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Fighting sour rot: How damaged grapes, fruit flies can impact wine quality

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  • Staff Report 

Damaged grape berries combined with vinegar flies are a recipe for promoting sour rot, a disease that lowers vineyard yields and wine quality, according to a Cornell University study reporting on field experiments in New York state.

The study revealed that wasps, birds and wet weather can damage the skin on grapes and create openings for vinegar or fruit flies to lay eggs in the grape’s exposed flesh. When they do so, the flies may also inadvertently spread yeast and bacteria that interact to cause sour rot, creating favorable conditions for infections.

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“Sour rot creates a set of symptoms that lower the quality of wine made from infected grapes,” said Greg Loeb, professor of entomology at Cornell and senior author of the study.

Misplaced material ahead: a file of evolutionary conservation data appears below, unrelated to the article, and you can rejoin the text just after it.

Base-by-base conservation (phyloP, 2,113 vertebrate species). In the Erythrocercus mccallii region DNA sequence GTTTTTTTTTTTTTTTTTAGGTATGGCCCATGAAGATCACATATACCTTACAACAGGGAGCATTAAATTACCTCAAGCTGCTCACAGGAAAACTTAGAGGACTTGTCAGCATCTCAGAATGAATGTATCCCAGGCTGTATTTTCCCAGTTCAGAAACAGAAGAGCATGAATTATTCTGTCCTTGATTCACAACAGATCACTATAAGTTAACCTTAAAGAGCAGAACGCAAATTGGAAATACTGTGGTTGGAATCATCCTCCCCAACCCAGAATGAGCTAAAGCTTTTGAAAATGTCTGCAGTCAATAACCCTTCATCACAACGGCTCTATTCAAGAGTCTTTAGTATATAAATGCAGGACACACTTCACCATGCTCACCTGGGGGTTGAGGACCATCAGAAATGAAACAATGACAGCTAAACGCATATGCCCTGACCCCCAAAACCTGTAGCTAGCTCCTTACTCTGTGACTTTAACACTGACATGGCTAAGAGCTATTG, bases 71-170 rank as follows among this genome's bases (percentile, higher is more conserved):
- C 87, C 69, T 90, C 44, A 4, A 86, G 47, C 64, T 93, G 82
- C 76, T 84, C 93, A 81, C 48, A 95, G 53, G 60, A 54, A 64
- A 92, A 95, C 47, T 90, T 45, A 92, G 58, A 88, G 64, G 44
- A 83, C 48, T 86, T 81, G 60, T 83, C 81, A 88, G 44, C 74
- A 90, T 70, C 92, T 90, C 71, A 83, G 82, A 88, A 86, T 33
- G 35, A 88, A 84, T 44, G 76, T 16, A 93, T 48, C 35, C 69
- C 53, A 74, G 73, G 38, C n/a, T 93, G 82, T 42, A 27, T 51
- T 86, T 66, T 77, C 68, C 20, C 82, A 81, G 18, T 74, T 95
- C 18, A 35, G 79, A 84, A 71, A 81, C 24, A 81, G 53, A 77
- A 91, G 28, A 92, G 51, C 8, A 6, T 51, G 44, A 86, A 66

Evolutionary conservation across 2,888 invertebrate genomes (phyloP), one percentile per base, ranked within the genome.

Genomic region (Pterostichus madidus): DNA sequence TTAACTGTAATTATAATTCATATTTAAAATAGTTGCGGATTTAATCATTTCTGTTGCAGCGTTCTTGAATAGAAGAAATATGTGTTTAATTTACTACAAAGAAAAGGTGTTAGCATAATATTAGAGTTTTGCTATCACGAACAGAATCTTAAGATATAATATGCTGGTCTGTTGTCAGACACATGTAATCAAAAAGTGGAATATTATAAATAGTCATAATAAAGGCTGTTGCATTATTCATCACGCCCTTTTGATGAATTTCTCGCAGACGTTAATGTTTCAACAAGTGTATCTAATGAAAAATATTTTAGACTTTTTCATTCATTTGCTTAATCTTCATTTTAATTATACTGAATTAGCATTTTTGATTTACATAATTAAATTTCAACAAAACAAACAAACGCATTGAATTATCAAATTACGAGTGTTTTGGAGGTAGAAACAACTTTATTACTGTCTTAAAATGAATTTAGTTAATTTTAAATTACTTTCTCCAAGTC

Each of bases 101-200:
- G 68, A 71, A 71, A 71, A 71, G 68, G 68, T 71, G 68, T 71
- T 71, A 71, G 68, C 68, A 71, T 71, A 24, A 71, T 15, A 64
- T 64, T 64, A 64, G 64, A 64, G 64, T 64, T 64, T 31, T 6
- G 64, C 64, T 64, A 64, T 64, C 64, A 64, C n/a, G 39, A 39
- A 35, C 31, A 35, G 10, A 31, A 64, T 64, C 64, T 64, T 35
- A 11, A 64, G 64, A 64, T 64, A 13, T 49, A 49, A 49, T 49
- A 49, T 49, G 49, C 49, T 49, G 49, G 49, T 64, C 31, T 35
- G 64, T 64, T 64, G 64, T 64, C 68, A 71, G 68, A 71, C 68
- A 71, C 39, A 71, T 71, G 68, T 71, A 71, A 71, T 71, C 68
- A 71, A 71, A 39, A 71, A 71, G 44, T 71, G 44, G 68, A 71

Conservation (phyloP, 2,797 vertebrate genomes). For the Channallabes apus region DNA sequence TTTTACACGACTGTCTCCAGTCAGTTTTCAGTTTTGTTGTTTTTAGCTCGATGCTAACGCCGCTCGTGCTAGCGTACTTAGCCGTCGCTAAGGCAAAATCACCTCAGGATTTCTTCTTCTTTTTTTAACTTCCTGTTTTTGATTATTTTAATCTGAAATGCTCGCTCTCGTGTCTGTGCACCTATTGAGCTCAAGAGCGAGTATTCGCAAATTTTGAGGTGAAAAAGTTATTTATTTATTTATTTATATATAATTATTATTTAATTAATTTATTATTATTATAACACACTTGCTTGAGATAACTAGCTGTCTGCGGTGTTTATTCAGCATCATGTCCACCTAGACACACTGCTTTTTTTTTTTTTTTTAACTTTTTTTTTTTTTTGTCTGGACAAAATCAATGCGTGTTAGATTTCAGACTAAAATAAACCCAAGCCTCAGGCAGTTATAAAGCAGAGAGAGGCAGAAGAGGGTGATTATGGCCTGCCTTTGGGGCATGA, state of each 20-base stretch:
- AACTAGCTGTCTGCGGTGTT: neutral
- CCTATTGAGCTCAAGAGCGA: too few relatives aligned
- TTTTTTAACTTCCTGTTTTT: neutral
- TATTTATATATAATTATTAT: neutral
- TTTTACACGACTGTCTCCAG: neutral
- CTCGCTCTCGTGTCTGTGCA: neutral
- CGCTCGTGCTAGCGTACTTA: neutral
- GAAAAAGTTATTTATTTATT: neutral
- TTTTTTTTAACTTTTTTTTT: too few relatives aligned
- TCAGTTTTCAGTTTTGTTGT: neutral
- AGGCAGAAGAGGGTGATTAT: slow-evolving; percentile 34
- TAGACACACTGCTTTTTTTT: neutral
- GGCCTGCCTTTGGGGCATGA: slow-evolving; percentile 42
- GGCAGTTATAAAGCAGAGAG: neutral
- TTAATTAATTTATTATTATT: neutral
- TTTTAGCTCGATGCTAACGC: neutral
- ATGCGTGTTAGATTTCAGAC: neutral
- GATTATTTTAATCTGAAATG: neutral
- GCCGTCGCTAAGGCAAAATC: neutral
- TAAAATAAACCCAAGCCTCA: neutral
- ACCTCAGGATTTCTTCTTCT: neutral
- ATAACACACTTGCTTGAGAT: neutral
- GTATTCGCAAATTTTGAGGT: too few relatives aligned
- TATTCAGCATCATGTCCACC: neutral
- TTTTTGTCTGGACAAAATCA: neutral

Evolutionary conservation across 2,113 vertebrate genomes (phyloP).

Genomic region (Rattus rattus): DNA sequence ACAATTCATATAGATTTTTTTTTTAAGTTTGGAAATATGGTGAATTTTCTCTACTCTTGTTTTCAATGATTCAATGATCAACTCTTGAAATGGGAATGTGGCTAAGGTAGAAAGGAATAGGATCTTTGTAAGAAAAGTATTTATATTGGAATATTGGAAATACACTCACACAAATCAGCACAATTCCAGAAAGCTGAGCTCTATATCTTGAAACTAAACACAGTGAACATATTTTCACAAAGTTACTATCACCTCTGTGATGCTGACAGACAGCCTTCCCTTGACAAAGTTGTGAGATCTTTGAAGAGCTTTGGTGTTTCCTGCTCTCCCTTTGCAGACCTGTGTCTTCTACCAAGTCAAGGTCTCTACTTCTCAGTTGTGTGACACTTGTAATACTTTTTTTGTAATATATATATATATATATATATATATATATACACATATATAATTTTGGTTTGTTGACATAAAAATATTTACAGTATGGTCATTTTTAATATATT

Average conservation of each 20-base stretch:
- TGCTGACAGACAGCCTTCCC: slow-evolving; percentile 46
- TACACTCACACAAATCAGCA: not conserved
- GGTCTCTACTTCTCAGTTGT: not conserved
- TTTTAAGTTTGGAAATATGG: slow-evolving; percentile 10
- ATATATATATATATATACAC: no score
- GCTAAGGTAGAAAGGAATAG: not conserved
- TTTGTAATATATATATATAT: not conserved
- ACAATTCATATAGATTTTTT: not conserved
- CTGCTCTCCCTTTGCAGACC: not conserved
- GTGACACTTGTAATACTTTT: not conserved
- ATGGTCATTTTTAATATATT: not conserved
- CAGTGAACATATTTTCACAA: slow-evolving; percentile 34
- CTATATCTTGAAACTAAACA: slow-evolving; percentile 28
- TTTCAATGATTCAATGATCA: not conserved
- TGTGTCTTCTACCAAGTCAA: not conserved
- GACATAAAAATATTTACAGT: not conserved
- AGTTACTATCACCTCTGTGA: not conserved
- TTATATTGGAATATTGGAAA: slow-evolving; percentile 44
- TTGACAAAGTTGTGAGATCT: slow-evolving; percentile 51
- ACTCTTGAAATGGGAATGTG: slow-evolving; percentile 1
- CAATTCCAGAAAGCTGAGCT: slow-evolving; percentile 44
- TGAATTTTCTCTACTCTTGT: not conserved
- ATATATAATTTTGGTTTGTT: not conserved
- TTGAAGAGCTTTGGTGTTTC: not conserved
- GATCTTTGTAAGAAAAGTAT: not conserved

From 2021 through 2022, the researchers tested the effects of different types of damage in the presence or absence of vinegar flies on a sour rot-susceptible Vignole cultivar in fields located at Cornell AgriTech in Geneva, New York.

In both years, they found, sour rot was most severe on mechanically injured clusters – to mimic bird pecks –compared with other treatments. When fruit flies were present, it was worse. They discovered a similar pattern when berries were damaged by yellowjackets, though the presence of fruit flies increased infections only in the second year.

“We’ll use this knowledge to help make recommendations to growers about how to try to control this type of cluster rot,” Loeb said.

One such recommendation is to use bird netting and selectively apply insecticides to deter insects and limit berry damage in the latter part of the growing season, Loeb said. Though insecticides are known to work well for fruit flies, they come with costs. 

“We now know there is a considerable amount of insecticide resistance developing in fruit flies in New York and around the country,” Loeb said. “So that’s another part of this. We now understand what the risk factors are and when it makes sense for growers to apply insecticides and other kinds of microbicides.”

Growers may apply treatments when extended wet weather creates cracks in berries, for example. Experiments are also underway to develop nets with small mesh to protect the berries from yellowjackets.

“It’d be nice to get to a place where we can develop risk models that growers can use to help them make [treatment] decisions,” Loeb said.

The study was funded by the New York Wine and Grape Foundation and the United States Department of Agriculture.